• glossary
  • where to get help
Borrow from OSS
  • SMEs emerge
  • make sure they have a second (no SPOF)
  • rotate unwanted responsibilities
  • If everyone hates a thing, can’t we get rid of it?
Remember:
  • self-organizing does NOT equal democracy
  • self-organizing does NOT equal anarchy
Many architectural problems are bikesheds
  • allow primary owner of motivated champion time to make a prototype
  • … while not working on other stuff
  • … don’t let it go too long
“Come with code”
  • many of the hardest problems and rewrites are 80% done by one person in a two day marathon
  • … then the other 80%…
A portion of each engineer’s time must be spent on what that engineer things is most important…
  • may be 100%
  • or 60%, 40%, 20%
  • but NEVER zero
REMEMBER
  • push responsibilities to the edges
  • open source models
  • freedom to innovate
Collaborative architecture design:
  • non-bikesheds
  • brainstorm the interfaces, split up and go
Arch Goals
  • decouple
  • agree on interfaces, then split up and go
Ops problems
  • evidence > gut feelings
  • problem immersion
  • operational mindset is a key skill
  • “Oh, it must be the DB”… “Oh, have you measured that?”

MVP applies to EVERYTHING

Anti-estimation:
  • prototype
  • timebox prototype
  • timebox specs
  • timebox for shipping
  • do hardest parts first

Need to balance Perfectionist and Pragmatists

Iterate on process like on your product

If something’s not working for people, fix it, not “some day”, NOW

Why managers at all?
  • “founders”, “team leads”, “managers”, emergent leader
  • there is no such thing as structureless organization
  • structure may be emergent, but it is there
  • leaders guide emergent constructive behavior
Servant Leadership Model
  • be humble
  • you are and enabler
  • enabling is more important than doing
  • (but don’t stop coding)
  • introverts make great servant leaders

Manager job is to be visible as a representative of your company

ask questions instead of giving answer

Socratic/Confucian/Rabbinical method

Stumbles
  • NO SURPRISES
  • shorten feedback cycle: instant, explicit
  • every reason and person is different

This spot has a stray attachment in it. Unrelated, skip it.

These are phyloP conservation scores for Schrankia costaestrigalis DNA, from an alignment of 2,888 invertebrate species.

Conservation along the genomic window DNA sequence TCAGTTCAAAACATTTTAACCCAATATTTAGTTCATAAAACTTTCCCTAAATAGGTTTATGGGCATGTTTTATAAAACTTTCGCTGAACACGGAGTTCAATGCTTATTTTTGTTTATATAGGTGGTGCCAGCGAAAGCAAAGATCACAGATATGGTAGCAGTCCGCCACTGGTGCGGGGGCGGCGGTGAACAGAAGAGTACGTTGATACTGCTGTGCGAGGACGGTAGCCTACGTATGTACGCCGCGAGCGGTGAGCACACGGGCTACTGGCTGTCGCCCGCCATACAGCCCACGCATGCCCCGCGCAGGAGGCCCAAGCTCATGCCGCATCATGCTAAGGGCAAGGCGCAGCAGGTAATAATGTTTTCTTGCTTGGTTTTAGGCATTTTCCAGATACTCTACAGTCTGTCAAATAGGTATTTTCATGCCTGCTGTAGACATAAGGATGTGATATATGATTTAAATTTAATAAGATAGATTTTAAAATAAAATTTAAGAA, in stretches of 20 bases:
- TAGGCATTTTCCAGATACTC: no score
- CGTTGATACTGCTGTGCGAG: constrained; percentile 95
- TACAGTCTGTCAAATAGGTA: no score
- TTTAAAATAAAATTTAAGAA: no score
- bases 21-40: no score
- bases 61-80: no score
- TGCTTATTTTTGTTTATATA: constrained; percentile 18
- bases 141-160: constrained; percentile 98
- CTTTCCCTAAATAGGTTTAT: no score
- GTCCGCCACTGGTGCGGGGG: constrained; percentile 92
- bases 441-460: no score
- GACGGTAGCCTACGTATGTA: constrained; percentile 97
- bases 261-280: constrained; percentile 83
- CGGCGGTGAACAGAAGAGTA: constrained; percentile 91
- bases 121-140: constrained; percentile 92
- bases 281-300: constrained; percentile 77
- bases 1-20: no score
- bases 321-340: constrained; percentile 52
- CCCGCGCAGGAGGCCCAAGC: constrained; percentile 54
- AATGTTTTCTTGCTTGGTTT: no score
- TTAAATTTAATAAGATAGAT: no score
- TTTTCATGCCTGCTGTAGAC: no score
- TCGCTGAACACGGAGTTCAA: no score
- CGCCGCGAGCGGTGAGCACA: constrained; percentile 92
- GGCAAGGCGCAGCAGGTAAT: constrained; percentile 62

• boredom/burnout/depression/crises/cruisers
  • help them fix it, or help them find somewhere they will be happier

3 key things: mastery, autonomy, purpose

“A Look at Looking in the Mirror: Post-Mortems”

@SoberBuildEng / ShipShowPodcast Related Video

Analogy – Dev : Pilots :: Ops : Air Traffic Control

“Five Why’s” model is based on the “Sequence of Events” model… (Falling out of favor now.)

“Epidemiological Model” (aka “Swiss Cheese Model”)
  • acknowledges different subsystems in play
  • different types of “failure” – Latent / Active
  • Accounts for various system actors

Hindsight Bias / Outcome Bias / Correspondence Bias

“Systemic Model”

Tool of note: tmate
  • “Instant terminal sharing”
  • Useful when working on an ops problem, everyone can see the same thing as the user

“The Cultural Implications of Every Major Technology Decision”

@drabinovich

Slides: http://www.slideshare.net/DanielRabinovich/daniel-rabinovich-velocity-2014-santa-clara

Passive/Defensive Culture: Compliance becomes more important than achievements

Other slides that may be of interest – API Design Choices

“How to be Great at Operations”

@adamhjk

Slides (Open-Sourced!): https://github.com/adamhjk/good-at-ops

“Some Simple Math to get Some Signal out of Your Ops Data Noise”

@tboubez

Video from a different conference: http://vimeo.com/95069158

Idea that dawned on me at this talk
  • come up with your candidate math that will trigger alerts,
  • then apply to a known historical dataset
  • and graph the meaningful parts/boundaries of it
  • see if you alert more/less/better
Kolomogorov-Smirnov
  • Awesome algorithm for evaluating now vs previous data
  • Not implemented in tools
  • Not operationalized for real-time
Tools of note: